The Washington Post's front pager about Sarah Palin's per diem expenditure for her upkeep as Governor of Alaska demonstrates one of the Left-Wing news media's (especially print media) most disingenuous and corrupt practices - the use of newspaper headlines (and often, ledes) as a sort of push-poll mechanism against political foes.
If any set of people should know the power of words to convey deeper meanings than the mere literal, it is headline writers and the editors that sign off on them. More than anyone else, these people know that the bulk of the public does not do more than glance at the headlines on the front page and if time permits, read the lede paragraph of what they find interesting and shuffle on to the counter, leaving the newspaper still on the rack.
I believe it is with this knowledge that everyone involved with the production of this rather unremarkable article (except for the fact that Palin's expenditures are 20% that of her predecessor's) about a public official's entirely reasonable, legal, above-board and quite frankly frugal public expenditures somehow managed to get it on the Washington Post's front page under this particular headline:
"Palin Billed State for Nights Spent at Home"
One of Jonah Goldberg's readers asks; why wasn't the headline the far less eyebrow raising "Sarah Palin Followed Alaska's Per Diem Policy"?
Simple. Because the former allows the WaPo to strongly imply a breach of ethics on the part of Sarah Palin - the only reason such an article detailing absolutely no such breach or questionable act would earn a spot on the front page. The headline and its placement has no other purpose than to capitalize on the ignorance of the average American voter seeing the headline at the supermarket in favor of the Obama/Biden ticket.
Of course, every single editor and newsroom writer at the WaPo would argue that the headline is entirely accurate and point to the content of the article itself (fair enough in itself) as proof that they had no intention of suggesting that Sarah Palin was collecting money she should not have. They would, of course, claim that they can see no way in which any casual headline browser would see the headline and not automatically assume Sarah Palin was bilking Alaskan taxpayers of the nightly cost of a suite at the Ritz while she was sleeping at her own home.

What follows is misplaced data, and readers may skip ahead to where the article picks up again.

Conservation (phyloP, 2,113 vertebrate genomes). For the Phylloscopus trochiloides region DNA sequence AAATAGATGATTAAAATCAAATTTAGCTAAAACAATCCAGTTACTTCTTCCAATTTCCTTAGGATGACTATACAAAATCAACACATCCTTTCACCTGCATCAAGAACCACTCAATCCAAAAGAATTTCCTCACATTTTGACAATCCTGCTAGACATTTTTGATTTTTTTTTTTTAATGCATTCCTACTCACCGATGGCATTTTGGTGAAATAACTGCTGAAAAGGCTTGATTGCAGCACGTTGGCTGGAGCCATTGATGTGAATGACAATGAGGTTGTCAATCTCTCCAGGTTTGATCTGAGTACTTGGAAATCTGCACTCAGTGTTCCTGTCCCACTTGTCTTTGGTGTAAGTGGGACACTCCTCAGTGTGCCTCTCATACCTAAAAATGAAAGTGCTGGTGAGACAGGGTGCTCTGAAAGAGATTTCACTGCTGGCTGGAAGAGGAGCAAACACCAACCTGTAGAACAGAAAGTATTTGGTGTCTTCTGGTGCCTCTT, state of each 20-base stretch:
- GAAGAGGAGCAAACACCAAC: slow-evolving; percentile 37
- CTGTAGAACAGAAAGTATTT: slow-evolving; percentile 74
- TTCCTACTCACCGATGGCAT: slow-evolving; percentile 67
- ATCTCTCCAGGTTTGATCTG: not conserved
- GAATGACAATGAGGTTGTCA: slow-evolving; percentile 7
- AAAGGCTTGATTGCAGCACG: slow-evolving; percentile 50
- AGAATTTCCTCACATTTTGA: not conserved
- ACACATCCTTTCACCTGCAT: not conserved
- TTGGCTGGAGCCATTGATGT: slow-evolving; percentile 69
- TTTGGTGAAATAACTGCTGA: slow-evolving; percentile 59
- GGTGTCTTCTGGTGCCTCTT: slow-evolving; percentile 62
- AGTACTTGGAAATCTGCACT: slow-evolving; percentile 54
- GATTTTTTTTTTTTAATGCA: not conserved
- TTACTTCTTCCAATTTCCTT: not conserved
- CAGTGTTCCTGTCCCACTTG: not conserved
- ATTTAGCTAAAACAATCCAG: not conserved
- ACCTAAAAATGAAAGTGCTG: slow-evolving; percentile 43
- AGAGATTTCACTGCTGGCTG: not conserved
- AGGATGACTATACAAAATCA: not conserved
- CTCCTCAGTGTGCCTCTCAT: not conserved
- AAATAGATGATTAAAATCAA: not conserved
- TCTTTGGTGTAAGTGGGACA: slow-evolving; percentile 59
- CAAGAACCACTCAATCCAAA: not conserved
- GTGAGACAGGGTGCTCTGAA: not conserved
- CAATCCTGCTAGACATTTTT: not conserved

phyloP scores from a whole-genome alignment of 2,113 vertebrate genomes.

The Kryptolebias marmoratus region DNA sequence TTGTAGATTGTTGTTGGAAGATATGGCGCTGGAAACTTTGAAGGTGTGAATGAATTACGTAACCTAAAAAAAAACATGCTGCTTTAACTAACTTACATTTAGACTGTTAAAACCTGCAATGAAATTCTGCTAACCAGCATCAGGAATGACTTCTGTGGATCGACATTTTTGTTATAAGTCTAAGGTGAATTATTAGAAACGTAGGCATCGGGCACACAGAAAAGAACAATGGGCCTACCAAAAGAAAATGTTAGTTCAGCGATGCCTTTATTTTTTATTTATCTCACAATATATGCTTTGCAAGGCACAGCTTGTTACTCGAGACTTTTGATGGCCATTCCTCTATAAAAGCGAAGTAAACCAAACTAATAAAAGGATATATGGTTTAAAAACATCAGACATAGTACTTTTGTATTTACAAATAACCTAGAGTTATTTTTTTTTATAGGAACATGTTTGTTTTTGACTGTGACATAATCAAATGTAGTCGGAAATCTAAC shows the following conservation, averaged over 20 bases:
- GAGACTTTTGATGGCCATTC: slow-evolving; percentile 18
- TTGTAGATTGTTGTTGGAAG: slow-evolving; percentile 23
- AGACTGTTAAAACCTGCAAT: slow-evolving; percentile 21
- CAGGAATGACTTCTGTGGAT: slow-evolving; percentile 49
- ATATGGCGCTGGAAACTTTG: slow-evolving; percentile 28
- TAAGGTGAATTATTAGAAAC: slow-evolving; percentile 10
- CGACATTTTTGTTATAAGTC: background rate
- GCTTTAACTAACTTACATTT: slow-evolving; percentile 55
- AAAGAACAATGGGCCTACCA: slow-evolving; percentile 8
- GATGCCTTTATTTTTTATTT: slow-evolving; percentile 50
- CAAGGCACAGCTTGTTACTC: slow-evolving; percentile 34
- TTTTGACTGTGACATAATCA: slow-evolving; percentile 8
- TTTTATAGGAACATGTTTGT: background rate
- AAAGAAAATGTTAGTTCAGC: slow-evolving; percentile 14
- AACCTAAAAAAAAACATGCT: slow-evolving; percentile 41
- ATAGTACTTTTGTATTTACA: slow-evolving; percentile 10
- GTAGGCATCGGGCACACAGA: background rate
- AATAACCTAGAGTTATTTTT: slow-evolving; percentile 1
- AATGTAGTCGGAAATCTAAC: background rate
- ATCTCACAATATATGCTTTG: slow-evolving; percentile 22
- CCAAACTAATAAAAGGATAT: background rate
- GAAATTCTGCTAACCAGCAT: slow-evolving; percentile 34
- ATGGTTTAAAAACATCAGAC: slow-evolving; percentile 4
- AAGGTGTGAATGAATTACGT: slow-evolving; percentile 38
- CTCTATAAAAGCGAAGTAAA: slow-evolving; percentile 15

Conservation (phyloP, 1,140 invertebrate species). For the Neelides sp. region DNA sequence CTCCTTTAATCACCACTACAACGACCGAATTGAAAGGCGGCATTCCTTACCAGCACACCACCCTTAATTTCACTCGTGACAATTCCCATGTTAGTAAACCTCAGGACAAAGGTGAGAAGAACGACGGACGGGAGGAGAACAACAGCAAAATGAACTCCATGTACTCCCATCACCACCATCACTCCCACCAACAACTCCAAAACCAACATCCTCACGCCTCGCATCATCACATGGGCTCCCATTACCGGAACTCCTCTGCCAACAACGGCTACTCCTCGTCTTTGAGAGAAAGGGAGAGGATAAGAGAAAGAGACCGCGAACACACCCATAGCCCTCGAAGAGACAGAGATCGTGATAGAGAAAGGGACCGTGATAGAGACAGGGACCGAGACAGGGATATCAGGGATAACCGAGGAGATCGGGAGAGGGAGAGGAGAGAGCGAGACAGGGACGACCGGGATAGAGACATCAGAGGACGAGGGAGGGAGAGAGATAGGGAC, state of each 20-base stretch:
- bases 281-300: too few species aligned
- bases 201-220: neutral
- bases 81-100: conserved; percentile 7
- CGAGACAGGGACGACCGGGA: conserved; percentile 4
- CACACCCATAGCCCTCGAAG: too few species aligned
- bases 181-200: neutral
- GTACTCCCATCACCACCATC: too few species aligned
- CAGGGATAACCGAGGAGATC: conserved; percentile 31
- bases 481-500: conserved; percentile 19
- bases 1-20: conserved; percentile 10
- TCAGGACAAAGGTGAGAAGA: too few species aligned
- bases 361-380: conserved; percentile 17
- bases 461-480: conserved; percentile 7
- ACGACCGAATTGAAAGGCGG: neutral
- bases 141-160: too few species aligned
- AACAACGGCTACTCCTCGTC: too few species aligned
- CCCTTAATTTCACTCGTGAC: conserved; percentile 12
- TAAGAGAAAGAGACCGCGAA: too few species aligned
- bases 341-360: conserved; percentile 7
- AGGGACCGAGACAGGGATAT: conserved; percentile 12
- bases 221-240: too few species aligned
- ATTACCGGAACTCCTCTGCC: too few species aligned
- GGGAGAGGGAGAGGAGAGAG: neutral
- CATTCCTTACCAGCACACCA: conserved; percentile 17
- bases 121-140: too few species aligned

They would also be lying.
It's an old, dirty and malicious trick, they know it and when it comes to politicians they like (or worship) they're very careful to craft headlines and ledes that don't lead the casual headline skimmer to take away something negative about their subject.
Imagine a newspaper printing a story about a politician with a headline saying "Congressman Slept With Seventeen Year Old High School Student" and right there above the fold, on the front page, is a picture of the 41 year old Congressman side by side with the year book picture of a pretty high school sophomore smiling innocently at the camera. Imagine, upon reading the article, you discover that the year book photo was from 23 years ago ... meaning that the congressman slept with the 17 year old school girl when he was 18.
Would you believe any editor or writer at that newspaper who tries to convince you that there was no malice involved in choosing that particular headline and placing it on the front page - on account of the fact that the headline is literally true?
Same deal here. The only difference is in degree.
PS: Check out another corrupt media practice of long pedigree [H/T: slublog over Ace's]: repeating already known falsehoods but justifying it by attributing it to a third party. Here, CNN is repeating the long-debunked claim that Palin cut spending for programs for the disabled by attributing to Democrats - with nary a word (in the caption or the story itself) pointing out that it's completely untrue.